But it’s not all bad news. Much progress has been made in improving the investment environment, with several city governments establishing one-stop shops for business licenses, and the national government setting up a computerised system for business registration.

Finally, Indonesia must adopt an exchange rate policy that is supportive of manufacturing. The country’s real effective exchange rate has appreciated nearly 24 per cent since early 2000, driven by rapid growth in commodity export earnings on the back of high global commodity prices. Indonesia is arguably suffering from a case of Dutch disease, where high commodity earnings drive the exchange rate to the point that manufacturing becomes internationally uncompetitive. The wrong response would be to protect Indonesian manufacturing against international competition — and there are some indications that policies may be going down this slippery slope.

Instead, Indonesia should create a commodity fund that collects the royalties and other tax earnings denominated in foreign exchange, invest these conservatively in financial assets, and use the long-term real earnings to finance development projects on a sustainable basis. This would reveal a more realistic picture of Indonesia’s long-term public finance situation while helping the exchange rate reach a level that is both market-driven and supportive of manufacturing.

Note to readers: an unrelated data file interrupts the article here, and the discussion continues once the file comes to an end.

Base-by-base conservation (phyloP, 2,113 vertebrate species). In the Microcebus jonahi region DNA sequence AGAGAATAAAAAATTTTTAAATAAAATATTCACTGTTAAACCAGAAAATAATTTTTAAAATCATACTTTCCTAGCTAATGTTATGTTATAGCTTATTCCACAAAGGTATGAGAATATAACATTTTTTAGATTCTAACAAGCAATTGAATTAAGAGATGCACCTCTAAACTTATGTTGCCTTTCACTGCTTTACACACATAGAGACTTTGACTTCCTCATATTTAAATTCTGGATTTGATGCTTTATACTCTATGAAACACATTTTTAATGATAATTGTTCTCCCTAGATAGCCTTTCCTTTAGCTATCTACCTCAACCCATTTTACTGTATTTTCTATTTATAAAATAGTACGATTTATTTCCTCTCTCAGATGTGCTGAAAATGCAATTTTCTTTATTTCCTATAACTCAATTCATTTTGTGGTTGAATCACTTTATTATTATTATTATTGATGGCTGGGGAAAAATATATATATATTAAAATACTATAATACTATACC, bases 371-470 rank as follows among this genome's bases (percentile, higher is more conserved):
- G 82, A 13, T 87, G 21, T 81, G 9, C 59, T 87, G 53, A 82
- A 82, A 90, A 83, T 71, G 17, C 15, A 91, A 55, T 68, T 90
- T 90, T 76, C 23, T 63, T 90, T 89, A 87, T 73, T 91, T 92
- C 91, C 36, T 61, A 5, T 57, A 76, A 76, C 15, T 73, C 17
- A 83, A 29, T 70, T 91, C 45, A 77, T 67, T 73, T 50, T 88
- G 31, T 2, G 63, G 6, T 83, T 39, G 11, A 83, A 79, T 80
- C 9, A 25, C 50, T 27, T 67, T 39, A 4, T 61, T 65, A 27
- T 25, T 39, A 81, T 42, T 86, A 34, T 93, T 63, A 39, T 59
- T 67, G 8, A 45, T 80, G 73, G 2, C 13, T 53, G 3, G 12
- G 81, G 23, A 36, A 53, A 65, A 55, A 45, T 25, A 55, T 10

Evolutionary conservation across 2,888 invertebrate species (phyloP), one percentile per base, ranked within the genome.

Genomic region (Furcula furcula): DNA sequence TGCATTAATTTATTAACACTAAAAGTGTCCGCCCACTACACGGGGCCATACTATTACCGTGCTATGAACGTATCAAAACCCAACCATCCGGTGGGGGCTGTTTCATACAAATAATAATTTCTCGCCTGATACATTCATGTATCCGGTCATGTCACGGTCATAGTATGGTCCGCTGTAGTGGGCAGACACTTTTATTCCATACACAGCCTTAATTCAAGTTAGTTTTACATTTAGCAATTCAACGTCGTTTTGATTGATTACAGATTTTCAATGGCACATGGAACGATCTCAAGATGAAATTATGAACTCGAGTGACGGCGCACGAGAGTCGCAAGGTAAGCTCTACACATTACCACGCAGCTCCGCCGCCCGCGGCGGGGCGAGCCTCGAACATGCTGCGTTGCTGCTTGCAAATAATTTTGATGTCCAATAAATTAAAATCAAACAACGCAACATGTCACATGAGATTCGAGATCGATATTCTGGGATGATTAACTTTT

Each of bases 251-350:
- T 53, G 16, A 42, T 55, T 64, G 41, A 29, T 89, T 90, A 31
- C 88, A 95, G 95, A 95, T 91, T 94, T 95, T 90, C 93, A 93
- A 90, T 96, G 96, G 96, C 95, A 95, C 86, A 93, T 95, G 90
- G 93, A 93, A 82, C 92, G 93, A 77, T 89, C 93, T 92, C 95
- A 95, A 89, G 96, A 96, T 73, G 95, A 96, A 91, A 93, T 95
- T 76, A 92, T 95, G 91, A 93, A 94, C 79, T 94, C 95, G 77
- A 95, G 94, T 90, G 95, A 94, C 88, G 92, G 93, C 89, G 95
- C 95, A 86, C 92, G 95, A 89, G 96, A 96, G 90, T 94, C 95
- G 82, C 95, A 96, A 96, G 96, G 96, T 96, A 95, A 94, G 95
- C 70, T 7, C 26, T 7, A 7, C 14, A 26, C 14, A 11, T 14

The praise that Indonesia is receiving for its macroeconomic management should not lead to complacency. Rising volatility in global commodity markets turn the Indonesian economy’s dependence on the production of commodities into a risky business. And commodities cannot be relied on to drive long-term growth, increase wages and lead to a more equal distribution of income. Only by developing its manufacturing sector can Indonesia avoid the middle-income trap that has ensnared so many other middle-income countries. And for that it needs continued and steady reforms of its policies and its bureaucracy.

Vikram Nehru is a senior associate in the Asia Program and Bakrie Chair in Southeast Asian Studies at the Carnegie Endowment for International Peace.
An earlier version of this article was first published by the Carnegie Endowment for International Peace. East Asia Forum